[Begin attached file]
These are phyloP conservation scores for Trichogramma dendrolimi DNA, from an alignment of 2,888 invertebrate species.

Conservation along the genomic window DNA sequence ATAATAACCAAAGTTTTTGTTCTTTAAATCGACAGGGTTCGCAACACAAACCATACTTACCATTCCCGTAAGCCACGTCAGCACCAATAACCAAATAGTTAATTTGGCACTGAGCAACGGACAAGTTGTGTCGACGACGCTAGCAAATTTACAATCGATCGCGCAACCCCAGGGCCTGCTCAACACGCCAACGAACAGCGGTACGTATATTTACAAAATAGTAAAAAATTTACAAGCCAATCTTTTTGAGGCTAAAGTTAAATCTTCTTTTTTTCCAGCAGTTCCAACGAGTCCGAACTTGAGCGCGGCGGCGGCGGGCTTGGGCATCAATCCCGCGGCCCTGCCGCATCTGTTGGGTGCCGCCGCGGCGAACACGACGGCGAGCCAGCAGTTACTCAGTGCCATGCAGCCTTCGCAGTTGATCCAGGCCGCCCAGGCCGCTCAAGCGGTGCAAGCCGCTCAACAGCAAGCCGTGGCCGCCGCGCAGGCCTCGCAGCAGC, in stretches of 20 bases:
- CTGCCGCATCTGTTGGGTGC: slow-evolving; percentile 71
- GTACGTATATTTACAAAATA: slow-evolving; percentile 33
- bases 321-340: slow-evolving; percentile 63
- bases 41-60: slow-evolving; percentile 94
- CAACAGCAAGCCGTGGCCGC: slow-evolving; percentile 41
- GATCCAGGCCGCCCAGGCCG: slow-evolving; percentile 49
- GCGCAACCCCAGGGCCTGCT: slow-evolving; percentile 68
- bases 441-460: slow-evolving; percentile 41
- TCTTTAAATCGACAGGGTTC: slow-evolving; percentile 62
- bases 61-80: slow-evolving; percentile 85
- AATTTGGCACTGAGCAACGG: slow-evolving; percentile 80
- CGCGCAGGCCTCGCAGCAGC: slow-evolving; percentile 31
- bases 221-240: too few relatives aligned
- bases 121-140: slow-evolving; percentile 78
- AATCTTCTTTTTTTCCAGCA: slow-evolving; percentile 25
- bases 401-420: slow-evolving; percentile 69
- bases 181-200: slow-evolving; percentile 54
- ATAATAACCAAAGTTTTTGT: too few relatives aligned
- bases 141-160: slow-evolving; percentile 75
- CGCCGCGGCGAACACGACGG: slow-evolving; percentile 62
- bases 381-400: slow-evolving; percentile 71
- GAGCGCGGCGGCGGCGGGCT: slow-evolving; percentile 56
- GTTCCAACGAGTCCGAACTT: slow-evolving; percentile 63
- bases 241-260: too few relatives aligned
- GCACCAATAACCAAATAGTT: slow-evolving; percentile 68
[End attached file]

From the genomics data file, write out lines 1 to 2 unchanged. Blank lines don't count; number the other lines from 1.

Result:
These are phyloP conservation scores for Trichogramma dendrolimi DNA, from an alignment of 2,888 invertebrate species.

Conservation along the genomic window DNA sequence ATAATAACCAAAGTTTTTGTTCTTTAAATCGACAGGGTTCGCAACACAAACCATACTTACCATTCCCGTAAGCCACGTCAGCACCAATAACCAAATAGTTAATTTGGCACTGAGCAACGGACAAGTTGTGTCGACGACGCTAGCAAATTTACAATCGATCGCGCAACCCCAGGGCCTGCTCAACACGCCAACGAACAGCGGTACGTATATTTACAAAATAGTAAAAAATTTACAAGCCAATCTTTTTGAGGCTAAAGTTAAATCTTCTTTTTTTCCAGCAGTTCCAACGAGTCCGAACTTGAGCGCGGCGGCGGCGGGCTTGGGCATCAATCCCGCGGCCCTGCCGCATCTGTTGGGTGCCGCCGCGGCGAACACGACGGCGAGCCAGCAGTTACTCAGTGCCATGCAGCCTTCGCAGTTGATCCAGGCCGCCCAGGCCGCTCAAGCGGTGCAAGCCGCTCAACAGCAAGCCGTGGCCGCCGCGCAGGCCTCGCAGCAGC, in stretches of 20 bases: